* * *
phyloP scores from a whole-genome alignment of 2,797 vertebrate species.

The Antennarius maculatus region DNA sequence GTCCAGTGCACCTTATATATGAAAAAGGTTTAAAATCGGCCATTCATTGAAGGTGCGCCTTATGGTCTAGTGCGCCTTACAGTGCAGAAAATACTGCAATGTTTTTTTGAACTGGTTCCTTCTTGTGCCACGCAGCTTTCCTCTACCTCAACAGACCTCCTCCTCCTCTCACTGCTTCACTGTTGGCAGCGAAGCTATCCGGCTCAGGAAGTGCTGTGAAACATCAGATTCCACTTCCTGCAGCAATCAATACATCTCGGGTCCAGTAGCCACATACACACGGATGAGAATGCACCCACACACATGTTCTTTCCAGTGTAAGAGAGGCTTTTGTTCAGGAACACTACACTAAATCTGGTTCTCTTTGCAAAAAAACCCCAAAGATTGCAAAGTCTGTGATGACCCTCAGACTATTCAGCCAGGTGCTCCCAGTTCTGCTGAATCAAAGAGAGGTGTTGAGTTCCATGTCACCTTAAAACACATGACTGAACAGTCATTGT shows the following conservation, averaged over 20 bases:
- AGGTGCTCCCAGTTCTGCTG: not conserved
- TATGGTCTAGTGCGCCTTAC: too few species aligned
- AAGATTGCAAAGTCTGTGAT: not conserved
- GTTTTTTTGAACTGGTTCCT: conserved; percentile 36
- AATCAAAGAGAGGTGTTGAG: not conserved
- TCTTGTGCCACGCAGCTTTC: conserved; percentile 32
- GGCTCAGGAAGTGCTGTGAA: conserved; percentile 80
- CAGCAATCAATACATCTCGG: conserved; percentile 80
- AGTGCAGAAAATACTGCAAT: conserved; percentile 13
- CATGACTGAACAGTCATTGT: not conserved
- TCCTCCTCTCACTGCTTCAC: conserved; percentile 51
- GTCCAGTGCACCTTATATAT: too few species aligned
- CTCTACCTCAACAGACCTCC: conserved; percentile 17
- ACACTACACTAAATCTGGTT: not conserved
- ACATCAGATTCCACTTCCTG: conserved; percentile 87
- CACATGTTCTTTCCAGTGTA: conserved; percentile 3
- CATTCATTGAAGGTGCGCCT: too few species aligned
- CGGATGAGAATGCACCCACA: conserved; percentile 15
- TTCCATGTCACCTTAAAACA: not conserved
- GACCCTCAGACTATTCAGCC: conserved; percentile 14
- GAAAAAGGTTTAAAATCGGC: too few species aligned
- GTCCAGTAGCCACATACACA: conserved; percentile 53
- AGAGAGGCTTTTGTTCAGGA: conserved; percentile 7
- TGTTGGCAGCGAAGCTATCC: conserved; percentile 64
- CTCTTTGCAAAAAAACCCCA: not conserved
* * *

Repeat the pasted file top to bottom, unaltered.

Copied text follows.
phyloP scores from a whole-genome alignment of 2,797 vertebrate species.

The Antennarius maculatus region DNA sequence GTCCAGTGCACCTTATATATGAAAAAGGTTTAAAATCGGCCATTCATTGAAGGTGCGCCTTATGGTCTAGTGCGCCTTACAGTGCAGAAAATACTGCAATGTTTTTTTGAACTGGTTCCTTCTTGTGCCACGCAGCTTTCCTCTACCTCAACAGACCTCCTCCTCCTCTCACTGCTTCACTGTTGGCAGCGAAGCTATCCGGCTCAGGAAGTGCTGTGAAACATCAGATTCCACTTCCTGCAGCAATCAATACATCTCGGGTCCAGTAGCCACATACACACGGATGAGAATGCACCCACACACATGTTCTTTCCAGTGTAAGAGAGGCTTTTGTTCAGGAACACTACACTAAATCTGGTTCTCTTTGCAAAAAAACCCCAAAGATTGCAAAGTCTGTGATGACCCTCAGACTATTCAGCCAGGTGCTCCCAGTTCTGCTGAATCAAAGAGAGGTGTTGAGTTCCATGTCACCTTAAAACACATGACTGAACAGTCATTGT shows the following conservation, averaged over 20 bases:
- AGGTGCTCCCAGTTCTGCTG: not conserved
- TATGGTCTAGTGCGCCTTAC: too few species aligned
- AAGATTGCAAAGTCTGTGAT: not conserved
- GTTTTTTTGAACTGGTTCCT: conserved; percentile 36
- AATCAAAGAGAGGTGTTGAG: not conserved
- TCTTGTGCCACGCAGCTTTC: conserved; percentile 32
- GGCTCAGGAAGTGCTGTGAA: conserved; percentile 80
- CAGCAATCAATACATCTCGG: conserved; percentile 80
- AGTGCAGAAAATACTGCAAT: conserved; percentile 13
- CATGACTGAACAGTCATTGT: not conserved
- TCCTCCTCTCACTGCTTCAC: conserved; percentile 51
- GTCCAGTGCACCTTATATAT: too few species aligned
- CTCTACCTCAACAGACCTCC: conserved; percentile 17
- ACACTACACTAAATCTGGTT: not conserved
- ACATCAGATTCCACTTCCTG: conserved; percentile 87
- CACATGTTCTTTCCAGTGTA: conserved; percentile 3
- CATTCATTGAAGGTGCGCCT: too few species aligned
- CGGATGAGAATGCACCCACA: conserved; percentile 15
- TTCCATGTCACCTTAAAACA: not conserved
- GACCCTCAGACTATTCAGCC: conserved; percentile 14
- GAAAAAGGTTTAAAATCGGC: too few species aligned
- GTCCAGTAGCCACATACACA: conserved; percentile 53
- AGAGAGGCTTTTGTTCAGGA: conserved; percentile 7
- TGTTGGCAGCGAAGCTATCC: conserved; percentile 64
- CTCTTTGCAAAAAAACCCCA: not conserved